Anna Karina will come to Lisbon next May for a retrospective co-organized by Cinemateca Portuguesa – Museu do Cinema and IndieLisboa, which gives her one of the Independent Heroes spotlights of the 2019 edition. Special attention will be given to her filmography in the context of the French Nouvelle Vague and beyond that. The retrospective will take place entirely at Cinemateca between May 2nd and 11th, with the presence of the actress, who will be introducing some of her films and will be available for a special meeting with the public.
Born in Copenhagen in 1940, Hanna Karin Barke Bayer, arrived in Paris at the age of 17, where she started going by Anna Karina, thanks to Coco Chanel. One of the most iconic actresses of contemporary cinema in the French 60s, she worked with Jean-Luc Godard in a series of important films of that decade, in which she became his work and life companion. Anna Karina is one of the great stars of European cinema, having also developed her own directing, writing and singing career.
Cinemateca and IndieLisboa conceived an ambitious retrospective that aims to show the varied intensity of her work: the totality of her films with Godard, her films with Valerio Zurlini, Jacques Rivette, Luchino Visconti, George Cukor, Volker Schlöndorff, Rainer Werner Fassbinder and, among the rarest titles, the first feature film she wrote, performed and starred in 1973 (Vivre ensemble) and a film which also never premiered in Portugal, Anna, by Pierre Koralnik, with music and songs by Serge Gainsbourg. As part of the festival’s “Director’s Cut” section, in yet another facet of the collaboration between Cinemateca and IndieLisboa, the recent documentary by Dennis Berry in which Anna Karina comments her long career (Anna Karina souviens-toi, 2017) will be screened at the festival.
ANNA KARINA RETROSPECTIVE
Cinemateca Portuguesa-Museu do Cinema and IndieLisboa, 2-11 May 2019
Pigen og skoene, Ib Schmedes, 1959 (11’)
Présentation ou Charlotte et son steak, Éric Rohmer, 1961 (12’) (voz)
Les Fiancés du pont Mac Donald (ou Méfiez-vous des lunettes noires), Agnès Varda, 1961 (5´)
Antecipation, ou: L’Amour en l’an 2000, Jean-Luc Godard, 1967 (20’)
Le Petit Soldat, Jean-Luc Godard, 1960 (88’)
Une Femme est une femme, Jean-Luc Godard, 1961 (85’)
Vivre sa Vie, Jean-Luc Godard, 1962 (83’)
Bande à Part, Jean-Luc Godard, 1964 (95’)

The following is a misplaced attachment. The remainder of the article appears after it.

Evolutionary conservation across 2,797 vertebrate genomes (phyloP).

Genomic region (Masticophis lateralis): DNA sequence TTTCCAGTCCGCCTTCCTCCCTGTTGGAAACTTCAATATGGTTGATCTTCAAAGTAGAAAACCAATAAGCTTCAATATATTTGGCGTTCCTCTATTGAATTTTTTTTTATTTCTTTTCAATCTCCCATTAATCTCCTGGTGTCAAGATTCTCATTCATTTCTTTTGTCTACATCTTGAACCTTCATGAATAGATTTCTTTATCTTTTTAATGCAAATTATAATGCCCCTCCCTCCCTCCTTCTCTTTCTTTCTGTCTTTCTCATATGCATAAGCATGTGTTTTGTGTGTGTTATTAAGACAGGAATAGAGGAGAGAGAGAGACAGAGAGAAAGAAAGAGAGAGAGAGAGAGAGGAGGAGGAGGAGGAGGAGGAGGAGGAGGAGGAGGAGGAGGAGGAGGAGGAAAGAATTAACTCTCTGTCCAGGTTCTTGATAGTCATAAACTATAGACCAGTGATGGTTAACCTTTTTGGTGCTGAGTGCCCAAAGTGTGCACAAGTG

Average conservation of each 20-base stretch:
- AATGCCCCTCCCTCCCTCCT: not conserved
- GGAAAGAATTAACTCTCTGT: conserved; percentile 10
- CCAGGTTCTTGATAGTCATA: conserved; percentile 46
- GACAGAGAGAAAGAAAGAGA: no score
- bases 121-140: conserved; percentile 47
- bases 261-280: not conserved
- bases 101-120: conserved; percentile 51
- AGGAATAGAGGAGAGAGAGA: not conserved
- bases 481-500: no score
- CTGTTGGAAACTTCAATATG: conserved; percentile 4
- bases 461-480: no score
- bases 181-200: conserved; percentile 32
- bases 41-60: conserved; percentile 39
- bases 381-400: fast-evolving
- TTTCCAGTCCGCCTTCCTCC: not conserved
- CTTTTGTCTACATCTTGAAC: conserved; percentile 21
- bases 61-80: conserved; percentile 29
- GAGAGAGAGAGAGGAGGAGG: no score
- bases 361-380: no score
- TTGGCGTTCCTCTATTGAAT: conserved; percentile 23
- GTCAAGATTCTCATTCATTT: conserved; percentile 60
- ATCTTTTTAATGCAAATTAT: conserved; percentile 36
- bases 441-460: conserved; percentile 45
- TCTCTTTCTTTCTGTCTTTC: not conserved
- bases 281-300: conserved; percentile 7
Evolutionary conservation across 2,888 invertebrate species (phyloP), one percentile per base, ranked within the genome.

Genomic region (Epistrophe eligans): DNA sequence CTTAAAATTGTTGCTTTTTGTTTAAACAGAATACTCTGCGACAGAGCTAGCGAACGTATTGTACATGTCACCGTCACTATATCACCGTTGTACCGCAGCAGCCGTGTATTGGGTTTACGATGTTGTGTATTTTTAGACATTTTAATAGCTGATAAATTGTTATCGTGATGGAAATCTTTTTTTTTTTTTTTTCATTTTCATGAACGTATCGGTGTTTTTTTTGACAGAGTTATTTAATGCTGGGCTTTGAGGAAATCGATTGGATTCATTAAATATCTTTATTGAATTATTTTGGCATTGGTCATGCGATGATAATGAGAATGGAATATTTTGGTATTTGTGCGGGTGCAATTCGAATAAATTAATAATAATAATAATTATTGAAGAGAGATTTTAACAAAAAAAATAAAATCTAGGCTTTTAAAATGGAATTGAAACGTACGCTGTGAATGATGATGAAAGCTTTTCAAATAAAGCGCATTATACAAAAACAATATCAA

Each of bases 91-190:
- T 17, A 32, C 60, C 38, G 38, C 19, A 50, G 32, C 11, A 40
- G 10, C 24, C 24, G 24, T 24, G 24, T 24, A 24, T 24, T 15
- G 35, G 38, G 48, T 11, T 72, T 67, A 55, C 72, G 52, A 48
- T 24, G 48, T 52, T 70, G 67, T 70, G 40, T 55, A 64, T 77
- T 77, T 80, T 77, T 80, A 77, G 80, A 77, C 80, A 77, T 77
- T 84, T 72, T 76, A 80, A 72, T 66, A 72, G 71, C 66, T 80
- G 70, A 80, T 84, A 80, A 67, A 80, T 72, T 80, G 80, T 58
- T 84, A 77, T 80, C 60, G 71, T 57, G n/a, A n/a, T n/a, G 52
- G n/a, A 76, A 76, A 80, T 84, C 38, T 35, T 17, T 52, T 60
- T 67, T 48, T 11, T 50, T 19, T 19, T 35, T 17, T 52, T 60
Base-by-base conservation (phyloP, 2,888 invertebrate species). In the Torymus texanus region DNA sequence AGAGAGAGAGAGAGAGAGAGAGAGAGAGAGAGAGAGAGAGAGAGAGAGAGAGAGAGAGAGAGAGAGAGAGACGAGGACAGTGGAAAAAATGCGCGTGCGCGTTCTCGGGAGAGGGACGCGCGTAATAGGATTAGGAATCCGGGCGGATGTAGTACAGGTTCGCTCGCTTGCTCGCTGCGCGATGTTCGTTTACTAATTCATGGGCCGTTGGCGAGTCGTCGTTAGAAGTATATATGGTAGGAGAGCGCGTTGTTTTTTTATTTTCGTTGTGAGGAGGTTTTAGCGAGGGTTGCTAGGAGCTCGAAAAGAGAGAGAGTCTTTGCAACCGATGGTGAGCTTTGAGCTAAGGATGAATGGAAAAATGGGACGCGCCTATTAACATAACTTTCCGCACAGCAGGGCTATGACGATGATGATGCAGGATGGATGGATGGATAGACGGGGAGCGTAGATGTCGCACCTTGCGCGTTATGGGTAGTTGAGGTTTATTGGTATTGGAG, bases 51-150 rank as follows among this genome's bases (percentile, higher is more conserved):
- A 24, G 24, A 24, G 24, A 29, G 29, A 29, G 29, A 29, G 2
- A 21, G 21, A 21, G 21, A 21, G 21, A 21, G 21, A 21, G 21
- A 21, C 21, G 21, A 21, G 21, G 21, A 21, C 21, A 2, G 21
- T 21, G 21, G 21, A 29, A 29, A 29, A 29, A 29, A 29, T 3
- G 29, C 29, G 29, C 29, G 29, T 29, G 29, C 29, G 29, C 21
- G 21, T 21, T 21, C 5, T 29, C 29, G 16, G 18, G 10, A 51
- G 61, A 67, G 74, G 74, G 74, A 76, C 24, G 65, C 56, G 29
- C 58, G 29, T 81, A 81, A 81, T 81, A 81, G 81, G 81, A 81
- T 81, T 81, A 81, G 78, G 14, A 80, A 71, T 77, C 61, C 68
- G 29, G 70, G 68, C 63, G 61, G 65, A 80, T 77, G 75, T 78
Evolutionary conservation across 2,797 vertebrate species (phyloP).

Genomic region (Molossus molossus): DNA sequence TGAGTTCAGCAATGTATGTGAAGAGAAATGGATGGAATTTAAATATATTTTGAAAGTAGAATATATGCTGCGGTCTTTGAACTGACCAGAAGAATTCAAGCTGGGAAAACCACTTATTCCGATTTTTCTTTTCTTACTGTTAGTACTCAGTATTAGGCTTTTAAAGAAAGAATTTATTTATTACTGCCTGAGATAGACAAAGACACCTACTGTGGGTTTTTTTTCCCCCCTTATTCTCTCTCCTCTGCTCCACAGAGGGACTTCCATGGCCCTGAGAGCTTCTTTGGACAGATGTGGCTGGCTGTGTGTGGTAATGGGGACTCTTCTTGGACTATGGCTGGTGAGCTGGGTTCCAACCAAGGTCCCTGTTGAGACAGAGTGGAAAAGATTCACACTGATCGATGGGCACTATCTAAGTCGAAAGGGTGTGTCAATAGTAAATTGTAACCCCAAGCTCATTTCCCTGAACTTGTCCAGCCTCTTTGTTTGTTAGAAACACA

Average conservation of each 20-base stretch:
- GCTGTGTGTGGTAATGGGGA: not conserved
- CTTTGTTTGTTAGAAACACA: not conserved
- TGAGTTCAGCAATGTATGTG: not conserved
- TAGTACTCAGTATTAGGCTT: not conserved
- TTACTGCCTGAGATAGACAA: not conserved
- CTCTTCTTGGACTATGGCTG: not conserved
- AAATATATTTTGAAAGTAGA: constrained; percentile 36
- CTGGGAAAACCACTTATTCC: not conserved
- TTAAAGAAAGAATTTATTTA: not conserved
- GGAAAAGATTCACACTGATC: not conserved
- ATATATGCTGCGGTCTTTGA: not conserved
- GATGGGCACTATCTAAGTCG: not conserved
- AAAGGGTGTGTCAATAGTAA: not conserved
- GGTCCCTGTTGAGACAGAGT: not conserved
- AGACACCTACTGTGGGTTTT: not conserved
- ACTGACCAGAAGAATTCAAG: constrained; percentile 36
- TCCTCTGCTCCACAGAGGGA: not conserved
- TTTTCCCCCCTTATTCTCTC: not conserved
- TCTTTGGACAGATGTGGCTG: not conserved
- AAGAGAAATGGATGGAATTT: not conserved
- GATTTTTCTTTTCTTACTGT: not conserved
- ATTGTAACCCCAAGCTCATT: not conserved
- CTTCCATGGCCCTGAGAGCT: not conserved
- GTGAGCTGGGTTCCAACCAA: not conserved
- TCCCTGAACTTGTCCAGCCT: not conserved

Alphaville, Jean-Luc Godard, 1965 (99’)
Le Soldatesse, Valerio Zurlini, 1965 (120’)
Pierrot le fou, Jean-Luc Godard, 1965 (110’)
La Religieuse, Jacques Rivette, 1966 (140’)
Made In U.S.A., Jean-Luc Godard, 1966 (90’)
Anna, Pierre Koralnik, 1967 (87’)
Lo Straniero, Luchino Visconti, 1967 (104’)
Justine, George Cukor, 1969 (116’)
Michael Kohlhaas, Der Rebell,Volker Schlöndorff, 1969 (99’)
Vivre Ensemble, Anna Karina, 1973 (92’)
Chinesisches Roulette, Rainer Werner Fassbinder, 1969 (86’)
Treasure Island, Raoul Ruiz, 1985 (115’)
Haut Bas Fragile, Jacques Rivette, 1995 (170’)
Anna Karina, souviens-toi, Dennis Berry, 2017 (55’)
Make the most of this incredible retrospective by getting a festival accreditation. It is worth noting that you can already ask for one, special prices for students and professionals being available until the 31st of March. Check this page to know how to get yours.
Brazil in a Trance
In the aftermath of the Brazilian carnival, Mangueira’s victory with its depiction of Marielle and the #goldenshowerbolsonaro, the whole country of Brazil trembles between opposing tectonic forces: it is time for us to give a little help by shedding a light on the darkness of opportunism. All cinema is political, take a look at the programming of this Independent Hero of IndieLisboa 2019, the beloved films coming straight from Brazil.
Twenty-five years ago, Brazilian cinema was being retaken. 1994 marked the return to national production, after the period of interregnum in which Collor de Mello had dissipated all the support and incentives to cinematographic creation. In 2019, the country and its cinema are living turbulent times, an issue which we decided not to ignore.
After Brazilian films garnered IndieLisboa’s main awards in 2018, it is time to celebrate creativity and to support a community who is experiencing a particularly auspicious period. In this program, we will show very recent and never before premiered films in Portugal, mirroring a daring and politically awakened production. We will (also) be the voice and a place for cinema and will actively contribute to its continuity.
A love letter from IndieLisboa to Brazil’s year in film, this program reflects the proximity between the festival and a fearless and original type of cinema that has been on IndieLisboa’s radar since its first edition. It is time to pay homage to this long relationship, in a period when the world asks us to pay attention and to do our part.
Aside the feature films, another set of recent short films will be screened, which we’ll unveil soon. The full program will also have echoes of Brazilian cinema in the International Competition, National Competition, Silvestre and Mouth of Madness sections. Find out more about those on April 2nd. Guests of the program will be in Lisbon for a conversation about the present and future of Brazilian cinema.
A Noite Amarela, Ramon Porto Mota
A Rosa Azul de Novalis, Gustavo Vinagre, Rodrigo Carneiro
Divino Amor, Gabriel Mascaro
Domingo, Clara Linhart, Fellipe Barbosa
Fabiana, Brunna Laboissière
No Coração do Mundo, Gabriel Martins, Maurilio Martins
Os Jovens Baumann, Bruna Carvalho Almeida
Querência, Helvécio Marins Jr
Seus Ossos e Seus Olhos, Caetano Gotardo
Temporada, André Novais Oliveira